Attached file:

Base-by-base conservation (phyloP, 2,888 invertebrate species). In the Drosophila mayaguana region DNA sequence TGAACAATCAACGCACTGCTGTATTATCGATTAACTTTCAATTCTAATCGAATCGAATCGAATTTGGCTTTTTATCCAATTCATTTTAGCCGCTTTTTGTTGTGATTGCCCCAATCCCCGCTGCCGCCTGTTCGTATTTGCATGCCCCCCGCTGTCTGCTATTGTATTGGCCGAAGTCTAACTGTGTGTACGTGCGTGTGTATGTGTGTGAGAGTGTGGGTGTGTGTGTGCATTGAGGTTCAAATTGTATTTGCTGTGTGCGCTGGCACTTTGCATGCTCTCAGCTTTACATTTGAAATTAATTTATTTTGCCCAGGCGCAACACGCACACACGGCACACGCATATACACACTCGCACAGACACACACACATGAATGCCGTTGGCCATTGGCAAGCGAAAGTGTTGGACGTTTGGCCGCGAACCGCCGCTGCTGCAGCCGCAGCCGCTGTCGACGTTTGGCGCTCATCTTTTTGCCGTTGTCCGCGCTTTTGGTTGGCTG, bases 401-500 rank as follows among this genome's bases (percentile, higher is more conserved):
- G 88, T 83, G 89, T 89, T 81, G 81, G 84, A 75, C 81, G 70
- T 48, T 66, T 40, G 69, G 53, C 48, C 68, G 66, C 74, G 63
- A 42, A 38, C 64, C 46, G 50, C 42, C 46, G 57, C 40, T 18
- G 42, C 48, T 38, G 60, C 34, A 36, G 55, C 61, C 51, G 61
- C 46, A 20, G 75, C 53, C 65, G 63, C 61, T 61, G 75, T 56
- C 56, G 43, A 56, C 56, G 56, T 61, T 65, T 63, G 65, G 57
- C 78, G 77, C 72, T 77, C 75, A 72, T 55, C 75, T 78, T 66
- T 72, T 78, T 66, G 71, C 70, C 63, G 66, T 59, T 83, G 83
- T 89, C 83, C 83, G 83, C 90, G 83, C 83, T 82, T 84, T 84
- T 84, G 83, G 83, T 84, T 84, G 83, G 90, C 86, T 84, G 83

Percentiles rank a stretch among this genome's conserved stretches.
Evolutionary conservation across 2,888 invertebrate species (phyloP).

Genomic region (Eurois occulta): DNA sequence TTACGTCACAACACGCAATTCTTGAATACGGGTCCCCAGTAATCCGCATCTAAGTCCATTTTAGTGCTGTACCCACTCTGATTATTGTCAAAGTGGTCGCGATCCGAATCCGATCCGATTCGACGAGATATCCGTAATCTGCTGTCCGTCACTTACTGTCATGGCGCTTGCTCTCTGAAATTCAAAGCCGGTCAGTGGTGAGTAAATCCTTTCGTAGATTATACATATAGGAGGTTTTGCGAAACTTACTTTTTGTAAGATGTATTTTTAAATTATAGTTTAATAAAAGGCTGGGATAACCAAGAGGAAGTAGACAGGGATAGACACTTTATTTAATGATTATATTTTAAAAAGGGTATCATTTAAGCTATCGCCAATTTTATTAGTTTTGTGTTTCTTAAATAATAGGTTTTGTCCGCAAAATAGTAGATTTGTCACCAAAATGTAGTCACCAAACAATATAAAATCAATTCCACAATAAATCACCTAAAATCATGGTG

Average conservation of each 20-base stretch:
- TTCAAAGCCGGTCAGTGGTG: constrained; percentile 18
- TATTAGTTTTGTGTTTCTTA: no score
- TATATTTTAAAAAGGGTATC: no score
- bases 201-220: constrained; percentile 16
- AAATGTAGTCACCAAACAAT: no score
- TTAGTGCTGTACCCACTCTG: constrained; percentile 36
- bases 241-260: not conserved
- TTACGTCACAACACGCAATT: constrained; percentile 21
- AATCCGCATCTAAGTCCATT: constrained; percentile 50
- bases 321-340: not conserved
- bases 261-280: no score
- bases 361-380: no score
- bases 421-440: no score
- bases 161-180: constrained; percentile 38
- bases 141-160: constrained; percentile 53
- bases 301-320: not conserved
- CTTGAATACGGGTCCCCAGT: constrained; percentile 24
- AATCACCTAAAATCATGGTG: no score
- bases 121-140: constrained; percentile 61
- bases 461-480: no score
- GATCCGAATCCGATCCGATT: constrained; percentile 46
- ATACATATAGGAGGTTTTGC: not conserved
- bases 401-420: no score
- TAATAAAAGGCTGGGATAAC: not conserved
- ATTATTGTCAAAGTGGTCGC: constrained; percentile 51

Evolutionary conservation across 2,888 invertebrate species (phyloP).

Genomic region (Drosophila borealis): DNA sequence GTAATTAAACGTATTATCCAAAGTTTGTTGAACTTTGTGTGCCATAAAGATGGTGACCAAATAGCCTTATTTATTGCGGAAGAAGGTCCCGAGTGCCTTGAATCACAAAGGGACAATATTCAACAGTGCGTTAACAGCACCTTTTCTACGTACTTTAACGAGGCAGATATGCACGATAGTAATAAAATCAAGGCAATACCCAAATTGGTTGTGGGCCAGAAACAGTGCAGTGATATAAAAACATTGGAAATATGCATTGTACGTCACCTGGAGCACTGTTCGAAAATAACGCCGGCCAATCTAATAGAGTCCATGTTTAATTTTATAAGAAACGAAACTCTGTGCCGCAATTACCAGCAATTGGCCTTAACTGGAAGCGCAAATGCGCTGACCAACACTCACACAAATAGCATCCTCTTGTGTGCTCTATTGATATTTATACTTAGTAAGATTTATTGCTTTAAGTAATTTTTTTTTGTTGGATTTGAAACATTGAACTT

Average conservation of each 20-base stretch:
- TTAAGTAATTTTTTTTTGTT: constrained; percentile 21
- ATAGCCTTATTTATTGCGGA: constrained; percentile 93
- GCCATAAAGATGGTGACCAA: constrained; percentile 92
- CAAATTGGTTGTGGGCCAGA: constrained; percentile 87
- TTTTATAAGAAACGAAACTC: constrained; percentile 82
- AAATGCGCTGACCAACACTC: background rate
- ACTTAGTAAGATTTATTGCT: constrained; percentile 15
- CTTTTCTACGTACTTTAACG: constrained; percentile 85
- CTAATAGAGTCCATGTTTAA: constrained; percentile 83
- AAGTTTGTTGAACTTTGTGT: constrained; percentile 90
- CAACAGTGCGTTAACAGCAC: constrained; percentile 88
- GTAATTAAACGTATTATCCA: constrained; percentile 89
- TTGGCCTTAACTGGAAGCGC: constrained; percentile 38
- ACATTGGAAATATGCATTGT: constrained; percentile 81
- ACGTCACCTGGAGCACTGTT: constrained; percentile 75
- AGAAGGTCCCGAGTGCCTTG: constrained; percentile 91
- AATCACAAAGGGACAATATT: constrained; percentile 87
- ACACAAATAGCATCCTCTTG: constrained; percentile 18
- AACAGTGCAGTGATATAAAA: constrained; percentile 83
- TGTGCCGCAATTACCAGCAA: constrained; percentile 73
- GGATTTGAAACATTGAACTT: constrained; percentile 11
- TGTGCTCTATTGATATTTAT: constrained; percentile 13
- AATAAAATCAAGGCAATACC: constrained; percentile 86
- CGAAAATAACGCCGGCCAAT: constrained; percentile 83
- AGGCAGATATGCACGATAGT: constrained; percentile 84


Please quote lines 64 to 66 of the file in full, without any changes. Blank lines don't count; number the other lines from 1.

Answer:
- GGATTTGAAACATTGAACTT: constrained; percentile 11
- TGTGCTCTATTGATATTTAT: constrained; percentile 13
- AATAAAATCAAGGCAATACC: constrained; percentile 86